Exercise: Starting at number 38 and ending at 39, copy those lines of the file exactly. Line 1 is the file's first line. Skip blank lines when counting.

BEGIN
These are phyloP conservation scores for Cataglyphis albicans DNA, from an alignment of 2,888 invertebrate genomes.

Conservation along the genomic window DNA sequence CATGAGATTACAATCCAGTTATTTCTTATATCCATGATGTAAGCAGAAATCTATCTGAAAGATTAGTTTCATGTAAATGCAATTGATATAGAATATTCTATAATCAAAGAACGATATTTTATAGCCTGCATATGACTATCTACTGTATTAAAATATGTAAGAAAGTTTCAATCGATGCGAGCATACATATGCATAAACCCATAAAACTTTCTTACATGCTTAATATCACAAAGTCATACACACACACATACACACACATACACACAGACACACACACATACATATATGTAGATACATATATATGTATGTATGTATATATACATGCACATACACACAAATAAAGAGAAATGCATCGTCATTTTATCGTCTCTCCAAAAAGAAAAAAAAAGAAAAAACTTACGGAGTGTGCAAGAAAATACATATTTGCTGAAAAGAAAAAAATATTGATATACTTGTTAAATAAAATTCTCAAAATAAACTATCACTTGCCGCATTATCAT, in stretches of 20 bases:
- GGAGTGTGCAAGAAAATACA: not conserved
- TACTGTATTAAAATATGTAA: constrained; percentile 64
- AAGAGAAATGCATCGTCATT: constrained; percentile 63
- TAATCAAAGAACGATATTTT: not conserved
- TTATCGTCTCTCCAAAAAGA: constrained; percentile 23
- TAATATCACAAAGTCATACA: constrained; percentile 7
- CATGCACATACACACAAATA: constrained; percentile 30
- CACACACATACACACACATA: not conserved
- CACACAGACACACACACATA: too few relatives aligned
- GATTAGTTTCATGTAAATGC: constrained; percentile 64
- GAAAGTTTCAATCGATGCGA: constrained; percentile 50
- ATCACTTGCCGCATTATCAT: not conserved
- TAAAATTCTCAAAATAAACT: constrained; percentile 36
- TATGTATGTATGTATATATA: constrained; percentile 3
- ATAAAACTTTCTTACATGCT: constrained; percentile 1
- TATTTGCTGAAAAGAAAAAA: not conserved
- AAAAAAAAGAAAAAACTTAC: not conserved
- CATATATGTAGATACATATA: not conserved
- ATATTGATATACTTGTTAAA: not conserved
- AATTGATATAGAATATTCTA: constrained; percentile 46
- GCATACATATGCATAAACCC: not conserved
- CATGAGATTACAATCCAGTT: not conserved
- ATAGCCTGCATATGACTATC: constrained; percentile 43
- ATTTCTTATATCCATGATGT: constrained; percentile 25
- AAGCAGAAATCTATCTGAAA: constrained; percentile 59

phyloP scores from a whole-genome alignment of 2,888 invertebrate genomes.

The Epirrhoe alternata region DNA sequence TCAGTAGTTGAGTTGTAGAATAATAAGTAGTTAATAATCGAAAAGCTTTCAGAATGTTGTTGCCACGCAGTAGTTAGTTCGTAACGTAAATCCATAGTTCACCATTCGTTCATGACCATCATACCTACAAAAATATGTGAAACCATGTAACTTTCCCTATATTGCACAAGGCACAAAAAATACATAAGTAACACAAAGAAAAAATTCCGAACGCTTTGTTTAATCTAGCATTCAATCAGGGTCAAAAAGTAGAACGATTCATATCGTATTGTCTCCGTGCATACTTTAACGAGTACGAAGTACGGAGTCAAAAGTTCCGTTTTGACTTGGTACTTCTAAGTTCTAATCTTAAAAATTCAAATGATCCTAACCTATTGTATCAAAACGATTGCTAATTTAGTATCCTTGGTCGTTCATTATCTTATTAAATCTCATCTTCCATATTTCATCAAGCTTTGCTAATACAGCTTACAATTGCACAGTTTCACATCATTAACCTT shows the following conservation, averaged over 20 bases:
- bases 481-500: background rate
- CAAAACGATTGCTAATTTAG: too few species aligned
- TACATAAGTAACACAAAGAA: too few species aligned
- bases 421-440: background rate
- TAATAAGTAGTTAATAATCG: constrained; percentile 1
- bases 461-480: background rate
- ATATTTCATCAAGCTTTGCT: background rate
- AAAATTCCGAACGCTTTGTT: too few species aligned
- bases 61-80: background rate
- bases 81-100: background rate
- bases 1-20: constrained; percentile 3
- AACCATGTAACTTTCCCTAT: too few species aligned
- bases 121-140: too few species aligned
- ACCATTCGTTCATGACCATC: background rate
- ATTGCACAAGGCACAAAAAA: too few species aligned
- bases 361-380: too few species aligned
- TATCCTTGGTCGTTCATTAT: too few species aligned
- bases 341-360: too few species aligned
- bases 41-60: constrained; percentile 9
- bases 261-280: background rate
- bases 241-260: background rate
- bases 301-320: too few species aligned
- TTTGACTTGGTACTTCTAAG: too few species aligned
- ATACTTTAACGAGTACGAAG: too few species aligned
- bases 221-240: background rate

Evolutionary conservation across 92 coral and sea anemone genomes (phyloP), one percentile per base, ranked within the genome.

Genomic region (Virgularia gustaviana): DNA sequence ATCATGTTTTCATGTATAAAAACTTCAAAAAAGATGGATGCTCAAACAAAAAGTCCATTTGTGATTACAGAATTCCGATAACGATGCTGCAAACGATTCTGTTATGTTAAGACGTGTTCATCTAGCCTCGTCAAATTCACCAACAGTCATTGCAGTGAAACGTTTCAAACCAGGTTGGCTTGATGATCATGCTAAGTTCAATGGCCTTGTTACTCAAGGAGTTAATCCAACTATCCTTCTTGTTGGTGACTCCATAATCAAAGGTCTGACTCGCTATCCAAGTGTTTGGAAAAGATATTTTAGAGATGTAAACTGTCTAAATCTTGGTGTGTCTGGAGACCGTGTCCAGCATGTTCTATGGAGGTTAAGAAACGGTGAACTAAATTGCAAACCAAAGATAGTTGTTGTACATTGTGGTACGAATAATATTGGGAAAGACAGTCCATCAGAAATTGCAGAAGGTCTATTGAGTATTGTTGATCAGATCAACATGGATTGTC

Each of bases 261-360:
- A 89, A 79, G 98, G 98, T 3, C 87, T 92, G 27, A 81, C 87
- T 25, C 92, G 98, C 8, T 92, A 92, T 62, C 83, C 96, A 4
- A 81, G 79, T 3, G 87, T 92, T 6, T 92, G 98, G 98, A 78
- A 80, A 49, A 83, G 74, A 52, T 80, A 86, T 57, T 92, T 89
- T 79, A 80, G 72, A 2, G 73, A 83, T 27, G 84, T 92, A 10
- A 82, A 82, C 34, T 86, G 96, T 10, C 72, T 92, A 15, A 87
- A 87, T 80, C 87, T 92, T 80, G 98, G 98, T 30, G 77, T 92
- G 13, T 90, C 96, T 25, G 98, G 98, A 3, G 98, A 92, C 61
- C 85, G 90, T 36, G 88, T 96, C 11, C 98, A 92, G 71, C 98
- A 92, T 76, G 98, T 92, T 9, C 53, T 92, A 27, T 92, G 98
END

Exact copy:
- bases 61-80: background rate
- bases 81-100: background rate